David Stairs

Max is over, thank God.

And by Max I mean Adobe Max, that brightshiny overripe bells-and-whistles software tradeshow masquerading as an allconsuming excuse to be pretentiously jejeune.

Say wha—?

You know me; I HATE conferences. So it stands to reason I would criticize any three-day gathering that fancies itself the last-will-and-testament to creativity.

But then, why participate at all? Well, I was trying to get the kids out of the house— my students that is— give ’em a taste of real-al-i-ty because they’re gonna get a bellyfull soon enough, and I felt duty-bound to be able to talk with them about it.

Here’s what I came away with:
• Adobe is a company that surrounds itself with cool, successful people as proof of its “hipness.”
• All people are creative, which must be a tough sell to poor kids from a corporation that pretends it gives stuff away for free when, in fact, it charges top dollar because……
• It is a monopoly that has absorbed or bankrupted its major competitors (my students have never heard of Quark or Aldus or Macromedia)
• And it’s a software developer whose cloud-based products work less well and are much more intrusive than their hard copy products used to be (ready for your next every-five-minute update?)

Mixed in with the fifteen-minute celebrity reflections on “How do you do what you do?” were tutorials (read “product placement”) which, of course were expected. I mean, it’s a trade show, right? But whether hampered by the speed with which Adobe Evangelists rushed through their twenty-minute-presentations, or the difficulty accessing accompanying files (you had to be registered for the session, have the same version of a program, and be fortunate enough to beat the download pressure on Adobe’s servers), you might find the tip-laden exegeses on tiny nested functionalities less than useful.

On the celebrity end of the spectrum, if you could wade through all of the people promoting themselves in addition to the Adobe stuff, there were some lighter moments. Ava Duvernay was, as always, genuine, and genuinely humble. Wes Anderson gave a tour through his obsessive process for making his obsessive movies. Annie Atkins was there promoting her Phaidon book about how to create graphical objects for cinema, like she did in Speilberg’s Bridge of Spies. And there were outliers, too. Ai Wei Wei told his cameraman “Fuck you” at one point, and, after expatiating on the pleasures of eating apples and blackberries, concluded that “chasing after style has ruined many artists.” (Ooops! There goes about 60% of the presenters!) And Taika Waititi not only flipped off the camera operator, but admitted he never went to film school, and while sitting in a cushy armchair urged people to “not get too comfortable,” only to later admit that all anyone really needs to do is “Chill out.”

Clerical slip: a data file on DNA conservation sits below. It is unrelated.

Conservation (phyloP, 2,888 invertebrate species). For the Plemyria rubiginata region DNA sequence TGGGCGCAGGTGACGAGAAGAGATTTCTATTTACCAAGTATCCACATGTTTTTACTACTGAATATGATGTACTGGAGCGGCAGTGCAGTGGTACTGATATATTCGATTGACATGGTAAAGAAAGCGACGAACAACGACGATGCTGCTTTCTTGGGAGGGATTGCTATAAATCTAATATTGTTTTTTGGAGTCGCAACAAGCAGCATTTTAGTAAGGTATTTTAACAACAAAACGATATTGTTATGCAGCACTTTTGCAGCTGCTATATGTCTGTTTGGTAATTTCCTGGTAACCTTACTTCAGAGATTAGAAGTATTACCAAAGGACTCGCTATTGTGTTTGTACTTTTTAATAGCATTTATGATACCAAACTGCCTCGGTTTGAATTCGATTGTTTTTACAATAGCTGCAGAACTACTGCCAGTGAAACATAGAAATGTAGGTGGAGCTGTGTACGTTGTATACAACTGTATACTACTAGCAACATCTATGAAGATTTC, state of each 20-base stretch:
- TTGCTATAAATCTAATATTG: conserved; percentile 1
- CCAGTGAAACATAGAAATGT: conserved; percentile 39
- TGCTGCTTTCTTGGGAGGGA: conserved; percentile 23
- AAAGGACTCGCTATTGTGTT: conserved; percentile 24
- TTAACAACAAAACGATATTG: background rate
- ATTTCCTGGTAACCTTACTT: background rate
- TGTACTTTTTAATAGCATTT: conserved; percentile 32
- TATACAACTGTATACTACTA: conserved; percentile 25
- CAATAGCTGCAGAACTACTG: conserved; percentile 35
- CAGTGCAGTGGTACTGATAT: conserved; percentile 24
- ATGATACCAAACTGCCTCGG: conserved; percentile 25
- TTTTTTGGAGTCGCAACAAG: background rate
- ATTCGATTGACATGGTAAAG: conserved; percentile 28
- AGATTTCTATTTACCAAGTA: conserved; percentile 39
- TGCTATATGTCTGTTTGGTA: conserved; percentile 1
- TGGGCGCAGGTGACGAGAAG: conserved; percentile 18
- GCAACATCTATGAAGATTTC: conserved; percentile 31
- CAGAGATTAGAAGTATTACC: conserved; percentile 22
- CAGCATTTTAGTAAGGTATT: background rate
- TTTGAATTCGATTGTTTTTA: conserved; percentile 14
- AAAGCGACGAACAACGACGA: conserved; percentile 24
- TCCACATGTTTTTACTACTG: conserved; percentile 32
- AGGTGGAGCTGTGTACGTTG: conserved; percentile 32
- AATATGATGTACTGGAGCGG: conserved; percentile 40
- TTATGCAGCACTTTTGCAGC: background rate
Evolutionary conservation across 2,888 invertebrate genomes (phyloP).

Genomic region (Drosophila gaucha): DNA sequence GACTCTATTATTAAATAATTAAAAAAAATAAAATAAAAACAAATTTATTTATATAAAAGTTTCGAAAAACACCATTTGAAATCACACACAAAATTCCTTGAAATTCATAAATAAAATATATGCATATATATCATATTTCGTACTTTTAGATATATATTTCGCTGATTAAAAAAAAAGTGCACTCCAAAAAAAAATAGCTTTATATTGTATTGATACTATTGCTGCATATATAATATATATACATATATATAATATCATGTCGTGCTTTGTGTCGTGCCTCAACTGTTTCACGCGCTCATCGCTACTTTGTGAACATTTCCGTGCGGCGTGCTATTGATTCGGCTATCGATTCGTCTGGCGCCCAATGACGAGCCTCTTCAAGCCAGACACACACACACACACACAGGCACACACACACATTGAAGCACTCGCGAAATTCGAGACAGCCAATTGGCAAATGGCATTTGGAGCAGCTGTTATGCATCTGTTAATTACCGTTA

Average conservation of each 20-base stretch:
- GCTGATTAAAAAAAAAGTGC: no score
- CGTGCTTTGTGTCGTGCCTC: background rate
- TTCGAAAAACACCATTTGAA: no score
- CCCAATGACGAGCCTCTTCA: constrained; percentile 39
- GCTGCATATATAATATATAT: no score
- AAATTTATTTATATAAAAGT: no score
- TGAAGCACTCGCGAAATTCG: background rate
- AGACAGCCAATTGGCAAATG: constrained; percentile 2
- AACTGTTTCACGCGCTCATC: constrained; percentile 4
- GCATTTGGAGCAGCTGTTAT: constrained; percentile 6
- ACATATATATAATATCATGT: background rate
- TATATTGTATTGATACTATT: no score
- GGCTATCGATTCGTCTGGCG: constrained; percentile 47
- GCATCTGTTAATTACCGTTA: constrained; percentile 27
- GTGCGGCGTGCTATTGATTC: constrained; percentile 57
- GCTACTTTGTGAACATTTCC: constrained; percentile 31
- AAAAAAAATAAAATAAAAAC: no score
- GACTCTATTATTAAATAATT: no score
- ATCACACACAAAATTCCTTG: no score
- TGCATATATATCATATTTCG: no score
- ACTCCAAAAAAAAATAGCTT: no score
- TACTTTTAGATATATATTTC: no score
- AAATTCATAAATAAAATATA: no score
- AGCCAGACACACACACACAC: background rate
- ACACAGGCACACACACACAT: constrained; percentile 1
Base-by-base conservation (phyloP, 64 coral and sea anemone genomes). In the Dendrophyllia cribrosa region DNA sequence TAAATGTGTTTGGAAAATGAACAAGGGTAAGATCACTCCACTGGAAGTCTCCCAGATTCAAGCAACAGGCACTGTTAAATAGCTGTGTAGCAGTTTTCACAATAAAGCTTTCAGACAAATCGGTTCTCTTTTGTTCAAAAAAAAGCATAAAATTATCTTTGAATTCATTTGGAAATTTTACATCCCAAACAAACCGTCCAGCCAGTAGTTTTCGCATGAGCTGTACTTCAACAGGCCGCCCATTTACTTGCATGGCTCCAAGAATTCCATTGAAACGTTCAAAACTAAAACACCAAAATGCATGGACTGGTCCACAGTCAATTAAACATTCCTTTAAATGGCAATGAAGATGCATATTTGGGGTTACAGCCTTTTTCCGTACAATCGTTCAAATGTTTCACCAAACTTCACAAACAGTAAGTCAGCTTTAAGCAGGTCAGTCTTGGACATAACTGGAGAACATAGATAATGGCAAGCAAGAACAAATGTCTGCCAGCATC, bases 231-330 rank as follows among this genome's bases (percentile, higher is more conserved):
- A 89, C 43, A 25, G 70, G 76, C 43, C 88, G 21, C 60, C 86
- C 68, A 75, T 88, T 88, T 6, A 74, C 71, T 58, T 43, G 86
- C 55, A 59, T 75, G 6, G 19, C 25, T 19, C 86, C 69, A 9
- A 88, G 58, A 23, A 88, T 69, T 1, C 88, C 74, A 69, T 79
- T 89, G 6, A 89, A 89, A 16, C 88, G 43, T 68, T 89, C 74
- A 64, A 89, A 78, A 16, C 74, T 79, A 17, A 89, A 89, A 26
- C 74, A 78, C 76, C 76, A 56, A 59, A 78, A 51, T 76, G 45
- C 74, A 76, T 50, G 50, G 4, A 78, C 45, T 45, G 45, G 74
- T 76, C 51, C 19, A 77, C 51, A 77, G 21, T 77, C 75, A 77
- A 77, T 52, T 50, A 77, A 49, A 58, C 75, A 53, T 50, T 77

Unfortunately, these refreshing examples of not towing the corporate mantra were too few, too far between, outweighed by people like the huckster Shepard Fairy collaborating with the Keith Haring Foundation promoting Adobe’s new “Keith Haring brushes” as proof creativity can save the world, to name one egregious example. I’m used to the “Drink the Kool Aid” mentality that pervades most conferences, whether I accept it or not. The one bright spot in the whole shebang was the proof that you needn’t continue paying thousands of dollars to attend in-person conferences since nearly the same thing can be had online for free! And while the celebrity sessions are no longer available, if you need further assurances that you can’t live without Adobe products, all of the tutorial sessions were still available afterward.

In a sense it seems like divine justice that “The Creativity Conference” would not have happened at all in this Covid-locked down world were it not for high-tech innovation. Unfortunately, this creativity enhancing technology is owned and developed by Cisco and Microsoft and Zoom, not by Adobe.

David Stairs is the founding editor of the Design-Altruism-Project.

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